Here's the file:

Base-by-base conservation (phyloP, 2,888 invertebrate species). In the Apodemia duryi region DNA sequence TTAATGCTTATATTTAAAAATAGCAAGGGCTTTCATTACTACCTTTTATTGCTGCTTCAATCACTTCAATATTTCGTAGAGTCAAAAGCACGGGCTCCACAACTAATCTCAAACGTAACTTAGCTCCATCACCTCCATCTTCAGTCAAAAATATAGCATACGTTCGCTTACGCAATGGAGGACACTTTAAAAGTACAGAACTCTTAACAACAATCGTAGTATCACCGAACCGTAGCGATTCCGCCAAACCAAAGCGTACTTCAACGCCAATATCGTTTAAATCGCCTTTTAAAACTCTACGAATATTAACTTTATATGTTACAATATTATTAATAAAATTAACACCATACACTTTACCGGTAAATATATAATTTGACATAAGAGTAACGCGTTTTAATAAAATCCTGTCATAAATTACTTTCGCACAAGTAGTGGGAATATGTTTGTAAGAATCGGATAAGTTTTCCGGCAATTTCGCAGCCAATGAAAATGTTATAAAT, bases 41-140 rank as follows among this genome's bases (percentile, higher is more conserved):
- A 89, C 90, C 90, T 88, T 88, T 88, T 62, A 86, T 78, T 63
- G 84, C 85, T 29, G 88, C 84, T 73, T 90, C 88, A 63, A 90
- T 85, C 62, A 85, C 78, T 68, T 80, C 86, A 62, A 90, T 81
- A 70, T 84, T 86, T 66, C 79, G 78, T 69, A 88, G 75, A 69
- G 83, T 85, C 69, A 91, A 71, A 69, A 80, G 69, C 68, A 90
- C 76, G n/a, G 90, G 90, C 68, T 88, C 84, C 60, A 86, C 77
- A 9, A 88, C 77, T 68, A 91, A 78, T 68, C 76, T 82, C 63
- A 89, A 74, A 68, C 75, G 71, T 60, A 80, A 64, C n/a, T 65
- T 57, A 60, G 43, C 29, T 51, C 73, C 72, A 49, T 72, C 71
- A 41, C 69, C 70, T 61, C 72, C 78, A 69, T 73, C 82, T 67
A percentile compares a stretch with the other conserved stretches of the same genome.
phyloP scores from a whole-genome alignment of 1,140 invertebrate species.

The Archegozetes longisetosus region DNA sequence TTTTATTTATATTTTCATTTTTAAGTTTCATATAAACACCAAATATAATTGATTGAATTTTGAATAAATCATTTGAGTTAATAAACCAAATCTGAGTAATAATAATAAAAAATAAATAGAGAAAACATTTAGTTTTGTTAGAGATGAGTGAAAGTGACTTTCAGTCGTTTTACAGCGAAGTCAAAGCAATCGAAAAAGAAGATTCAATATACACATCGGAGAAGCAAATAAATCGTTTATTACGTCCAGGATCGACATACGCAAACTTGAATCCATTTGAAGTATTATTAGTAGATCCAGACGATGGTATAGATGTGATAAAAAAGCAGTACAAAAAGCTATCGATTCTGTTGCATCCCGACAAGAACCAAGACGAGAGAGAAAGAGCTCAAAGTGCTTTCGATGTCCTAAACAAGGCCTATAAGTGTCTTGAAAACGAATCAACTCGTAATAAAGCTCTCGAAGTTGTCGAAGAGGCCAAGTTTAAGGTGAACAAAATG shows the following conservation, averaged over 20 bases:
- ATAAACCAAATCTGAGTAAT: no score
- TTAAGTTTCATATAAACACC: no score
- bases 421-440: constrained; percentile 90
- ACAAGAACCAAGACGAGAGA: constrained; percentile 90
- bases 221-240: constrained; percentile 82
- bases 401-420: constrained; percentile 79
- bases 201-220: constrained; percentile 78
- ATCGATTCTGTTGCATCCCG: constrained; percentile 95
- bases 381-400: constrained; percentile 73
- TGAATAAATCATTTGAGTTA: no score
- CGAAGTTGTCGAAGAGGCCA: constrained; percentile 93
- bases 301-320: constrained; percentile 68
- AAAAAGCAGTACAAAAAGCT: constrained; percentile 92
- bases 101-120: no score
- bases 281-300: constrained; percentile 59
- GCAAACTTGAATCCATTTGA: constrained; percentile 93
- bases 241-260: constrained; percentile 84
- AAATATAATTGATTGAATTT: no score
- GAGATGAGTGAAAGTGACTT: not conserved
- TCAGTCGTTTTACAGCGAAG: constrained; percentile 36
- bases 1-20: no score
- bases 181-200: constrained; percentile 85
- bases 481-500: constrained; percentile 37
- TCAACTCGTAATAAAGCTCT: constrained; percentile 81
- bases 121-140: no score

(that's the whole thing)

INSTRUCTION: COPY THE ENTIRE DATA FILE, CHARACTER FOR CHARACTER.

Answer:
Base-by-base conservation (phyloP, 2,888 invertebrate species). In the Apodemia duryi region DNA sequence TTAATGCTTATATTTAAAAATAGCAAGGGCTTTCATTACTACCTTTTATTGCTGCTTCAATCACTTCAATATTTCGTAGAGTCAAAAGCACGGGCTCCACAACTAATCTCAAACGTAACTTAGCTCCATCACCTCCATCTTCAGTCAAAAATATAGCATACGTTCGCTTACGCAATGGAGGACACTTTAAAAGTACAGAACTCTTAACAACAATCGTAGTATCACCGAACCGTAGCGATTCCGCCAAACCAAAGCGTACTTCAACGCCAATATCGTTTAAATCGCCTTTTAAAACTCTACGAATATTAACTTTATATGTTACAATATTATTAATAAAATTAACACCATACACTTTACCGGTAAATATATAATTTGACATAAGAGTAACGCGTTTTAATAAAATCCTGTCATAAATTACTTTCGCACAAGTAGTGGGAATATGTTTGTAAGAATCGGATAAGTTTTCCGGCAATTTCGCAGCCAATGAAAATGTTATAAAT, bases 41-140 rank as follows among this genome's bases (percentile, higher is more conserved):
- A 89, C 90, C 90, T 88, T 88, T 88, T 62, A 86, T 78, T 63
- G 84, C 85, T 29, G 88, C 84, T 73, T 90, C 88, A 63, A 90
- T 85, C 62, A 85, C 78, T 68, T 80, C 86, A 62, A 90, T 81
- A 70, T 84, T 86, T 66, C 79, G 78, T 69, A 88, G 75, A 69
- G 83, T 85, C 69, A 91, A 71, A 69, A 80, G 69, C 68, A 90
- C 76, G n/a, G 90, G 90, C 68, T 88, C 84, C 60, A 86, C 77
- A 9, A 88, C 77, T 68, A 91, A 78, T 68, C 76, T 82, C 63
- A 89, A 74, A 68, C 75, G 71, T 60, A 80, A 64, C n/a, T 65
- T 57, A 60, G 43, C 29, T 51, C 73, C 72, A 49, T 72, C 71
- A 41, C 69, C 70, T 61, C 72, C 78, A 69, T 73, C 82, T 67
A percentile compares a stretch with the other conserved stretches of the same genome.
phyloP scores from a whole-genome alignment of 1,140 invertebrate species.

The Archegozetes longisetosus region DNA sequence TTTTATTTATATTTTCATTTTTAAGTTTCATATAAACACCAAATATAATTGATTGAATTTTGAATAAATCATTTGAGTTAATAAACCAAATCTGAGTAATAATAATAAAAAATAAATAGAGAAAACATTTAGTTTTGTTAGAGATGAGTGAAAGTGACTTTCAGTCGTTTTACAGCGAAGTCAAAGCAATCGAAAAAGAAGATTCAATATACACATCGGAGAAGCAAATAAATCGTTTATTACGTCCAGGATCGACATACGCAAACTTGAATCCATTTGAAGTATTATTAGTAGATCCAGACGATGGTATAGATGTGATAAAAAAGCAGTACAAAAAGCTATCGATTCTGTTGCATCCCGACAAGAACCAAGACGAGAGAGAAAGAGCTCAAAGTGCTTTCGATGTCCTAAACAAGGCCTATAAGTGTCTTGAAAACGAATCAACTCGTAATAAAGCTCTCGAAGTTGTCGAAGAGGCCAAGTTTAAGGTGAACAAAATG shows the following conservation, averaged over 20 bases:
- ATAAACCAAATCTGAGTAAT: no score
- TTAAGTTTCATATAAACACC: no score
- bases 421-440: constrained; percentile 90
- ACAAGAACCAAGACGAGAGA: constrained; percentile 90
- bases 221-240: constrained; percentile 82
- bases 401-420: constrained; percentile 79
- bases 201-220: constrained; percentile 78
- ATCGATTCTGTTGCATCCCG: constrained; percentile 95
- bases 381-400: constrained; percentile 73
- TGAATAAATCATTTGAGTTA: no score
- CGAAGTTGTCGAAGAGGCCA: constrained; percentile 93
- bases 301-320: constrained; percentile 68
- AAAAAGCAGTACAAAAAGCT: constrained; percentile 92
- bases 101-120: no score
- bases 281-300: constrained; percentile 59
- GCAAACTTGAATCCATTTGA: constrained; percentile 93
- bases 241-260: constrained; percentile 84
- AAATATAATTGATTGAATTT: no score
- GAGATGAGTGAAAGTGACTT: not conserved
- TCAGTCGTTTTACAGCGAAG: constrained; percentile 36
- bases 1-20: no score
- bases 181-200: constrained; percentile 85
- bases 481-500: constrained; percentile 37
- TCAACTCGTAATAAAGCTCT: constrained; percentile 81
- bases 121-140: no score